Some of Minnesota’s largest companies on Tuesday reported financial damage from the coronavirus outbreak in China, the clearest confirmation yet of anxiety that has been growing since the deadly illness began to rapidly spread last month.
Economic activity in China has slowed dramatically in the wake of widespread quarantines and stringent limits on travel, and the impact is beginning to reverberate around the globe.
Executives at Ecolab, the St. Paul-based maker of cleaning and sanitizing products, became the first Minnesota company to quantify the virus’ effects so far. They said the company’s 2020 profit will narrow by about 5 cents per share, a bit less than 1%, from the approximately $6.40 a share they expect. That figure could get bigger if work and everyday life in China stays compromised into spring and summer.
“We are not yet able to estimate and forecast the impact for the second quarter through fourth quarter,” Doug Baker, Ecolab’s chief executive, said.
Meanwhile, General Mills, based in Golden Valley, said about half of its Häagen-Dazs ice cream shops in China are closed because of the outbreak but that it was too early to quantify the impact. And Medtronic, which has its corporate office in Fridley, said it expects an impact because 7% of its sales are in China, but that it would know more precisely in coming weeks.
Those statements came a day after Apple, the most valuable U.S. company by market capitalization, said it wouldn’t meet its forecast sales of iPhones, which are assembled in China, due to the slower output from its factories there and purchasing by Chinese consumers.
Apple’s warning weighed down stock trading on Tuesday. The Dow Jones industrials lost 0.5% and S&P 500 0.3%, with Apple falling 1.8%, and Intel, the world’s leading chipmaker, down 1.7%.
Later Tuesday, David Joy, chief market strategist at Minneapolis-based Ameriprise, wrote in a note to clients that investors in general continue to have faith that coronavirus effects will be short-lived.
“The extent of the economic damage caused by the virus remains unclear,” Joy wrote.
He said some data releases later in the week, including Markit’s survey of manufacturing and service indexes in most developed economies on Friday, will give executives and investors more clues.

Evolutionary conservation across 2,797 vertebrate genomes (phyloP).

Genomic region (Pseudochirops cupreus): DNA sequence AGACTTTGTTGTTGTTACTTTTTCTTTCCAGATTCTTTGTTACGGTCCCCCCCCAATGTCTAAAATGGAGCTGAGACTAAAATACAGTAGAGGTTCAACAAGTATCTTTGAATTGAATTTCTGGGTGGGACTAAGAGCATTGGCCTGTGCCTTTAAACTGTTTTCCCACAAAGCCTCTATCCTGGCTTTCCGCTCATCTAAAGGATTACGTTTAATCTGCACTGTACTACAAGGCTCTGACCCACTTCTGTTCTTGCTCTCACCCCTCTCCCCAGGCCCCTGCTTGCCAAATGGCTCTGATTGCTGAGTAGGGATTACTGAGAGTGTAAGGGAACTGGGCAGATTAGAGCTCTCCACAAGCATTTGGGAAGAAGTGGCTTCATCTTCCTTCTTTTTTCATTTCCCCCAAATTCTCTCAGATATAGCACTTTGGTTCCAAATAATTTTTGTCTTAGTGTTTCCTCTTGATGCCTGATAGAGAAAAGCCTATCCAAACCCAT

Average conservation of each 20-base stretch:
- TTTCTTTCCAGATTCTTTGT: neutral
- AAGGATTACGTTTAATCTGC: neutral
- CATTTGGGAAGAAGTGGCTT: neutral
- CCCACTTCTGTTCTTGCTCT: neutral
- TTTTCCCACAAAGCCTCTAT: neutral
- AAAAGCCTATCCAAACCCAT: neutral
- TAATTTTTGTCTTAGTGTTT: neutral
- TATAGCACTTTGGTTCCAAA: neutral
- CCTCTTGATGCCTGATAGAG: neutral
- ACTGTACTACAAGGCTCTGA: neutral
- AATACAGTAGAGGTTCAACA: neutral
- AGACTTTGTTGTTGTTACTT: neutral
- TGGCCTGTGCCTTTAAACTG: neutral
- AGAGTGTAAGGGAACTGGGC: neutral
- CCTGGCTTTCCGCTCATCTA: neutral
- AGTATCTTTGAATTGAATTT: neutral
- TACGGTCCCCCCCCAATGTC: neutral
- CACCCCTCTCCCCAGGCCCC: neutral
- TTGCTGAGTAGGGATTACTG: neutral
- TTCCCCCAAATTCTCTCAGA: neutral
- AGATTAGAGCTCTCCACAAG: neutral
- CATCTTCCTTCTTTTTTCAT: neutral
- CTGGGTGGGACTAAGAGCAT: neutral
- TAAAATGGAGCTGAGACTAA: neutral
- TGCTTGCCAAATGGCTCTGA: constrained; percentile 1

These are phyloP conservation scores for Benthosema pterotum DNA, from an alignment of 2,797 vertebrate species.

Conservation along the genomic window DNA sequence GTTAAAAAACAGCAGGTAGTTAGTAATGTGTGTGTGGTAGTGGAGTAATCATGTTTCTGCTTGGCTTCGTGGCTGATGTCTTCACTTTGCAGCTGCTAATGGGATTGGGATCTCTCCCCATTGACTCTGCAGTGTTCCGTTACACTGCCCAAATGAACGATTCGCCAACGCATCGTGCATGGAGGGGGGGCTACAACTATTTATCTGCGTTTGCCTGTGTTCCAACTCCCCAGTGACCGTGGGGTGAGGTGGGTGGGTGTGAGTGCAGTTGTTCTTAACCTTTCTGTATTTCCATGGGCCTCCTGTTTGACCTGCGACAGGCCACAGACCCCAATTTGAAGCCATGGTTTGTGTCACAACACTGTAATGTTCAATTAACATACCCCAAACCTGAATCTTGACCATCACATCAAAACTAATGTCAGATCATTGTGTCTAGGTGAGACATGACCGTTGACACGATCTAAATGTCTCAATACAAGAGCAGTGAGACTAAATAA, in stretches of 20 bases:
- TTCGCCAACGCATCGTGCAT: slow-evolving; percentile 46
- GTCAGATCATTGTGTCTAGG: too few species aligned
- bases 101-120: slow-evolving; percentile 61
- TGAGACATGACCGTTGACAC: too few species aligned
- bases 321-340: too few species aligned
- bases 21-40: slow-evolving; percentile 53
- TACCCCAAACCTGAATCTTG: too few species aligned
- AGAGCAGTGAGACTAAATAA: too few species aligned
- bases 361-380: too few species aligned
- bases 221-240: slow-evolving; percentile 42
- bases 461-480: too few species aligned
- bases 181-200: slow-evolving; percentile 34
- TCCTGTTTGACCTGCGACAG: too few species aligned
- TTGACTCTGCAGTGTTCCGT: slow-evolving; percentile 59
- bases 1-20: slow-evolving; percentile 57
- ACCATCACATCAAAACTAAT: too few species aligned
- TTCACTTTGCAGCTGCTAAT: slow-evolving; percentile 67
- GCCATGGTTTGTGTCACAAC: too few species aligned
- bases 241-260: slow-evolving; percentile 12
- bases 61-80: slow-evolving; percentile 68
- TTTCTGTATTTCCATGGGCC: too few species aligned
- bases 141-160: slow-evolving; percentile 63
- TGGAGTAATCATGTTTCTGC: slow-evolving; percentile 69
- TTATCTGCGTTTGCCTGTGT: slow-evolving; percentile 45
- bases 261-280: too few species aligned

More than 150 million people in China, or about 10% of its population, are confined to their homes, and the movements of residents in about half the country are restricted in some form, though they are able to leave. The virus has claimed nearly 2,000 lives in the world’s most populous nation.
During the Lunar New Year, a two-week holiday in China when nearly all factories close, Ecolab kept one of its hand- sanitizer factories partly running. Last week, after the Chinese government extended the holiday in an effort to slow the spread of the virus, Ecolab reopened two other plants.
Demand for hand sanitizer grew, but sales for other Ecolab products softened in China as people avoided hotels, restaurants and offices.
“We are seeing it clearly. Hospitality, food service and travel is way down in China, and hotels are clearly impacted,” Baker said. “And then we have industrial production that has also been curtailed.”
As people stay home in China, General Mills’ chain of 470 ice cream shops curtailed operations. Nearly half are closed with the rest open for short periods, under government orders.
“The safety of our consumers, employees and other stakeholders is our top priority,” Kofi Bruce, General Mills’ chief financial officer, said Tuesday.
Nestlé owns the Häagen-Dazs brand in the United States and Canada, and General Mills owns the brand internationally. In China, General Mills’ ice cream shops are destinations for special occasions. About 40% of General Mills’ sales in China, or around $264 million, come from its Häagen-Dazs and other food service outlets there.
For medical device giant Medtronic, the virus effect in China amounts to manufacturing disruptions and lower demand for its products, since hospitals are performing fewer procedures involving devices.
China represents about 7% of Medtronic’s global revenue, and sales in the country grew 14% in its latest quarter ended Jan. 24. All of Medtronic’s manufacturing operations in China were up and running, CEO Omar Ishrak said.
“Our top concern is the health and well-being of our employees in China and across the globe,” he said Tuesday. “We’re committed to helping the Chinese government and Chinese physicians address this crisis.”
Another medical device maker, Boston Scientific, which has a sizable operation in the Twin Cities, said earlier this month it may lose as much as $40 million in revenue at the start of 2020 because of canceled medical procedures in China and disruptions to its supply chain there.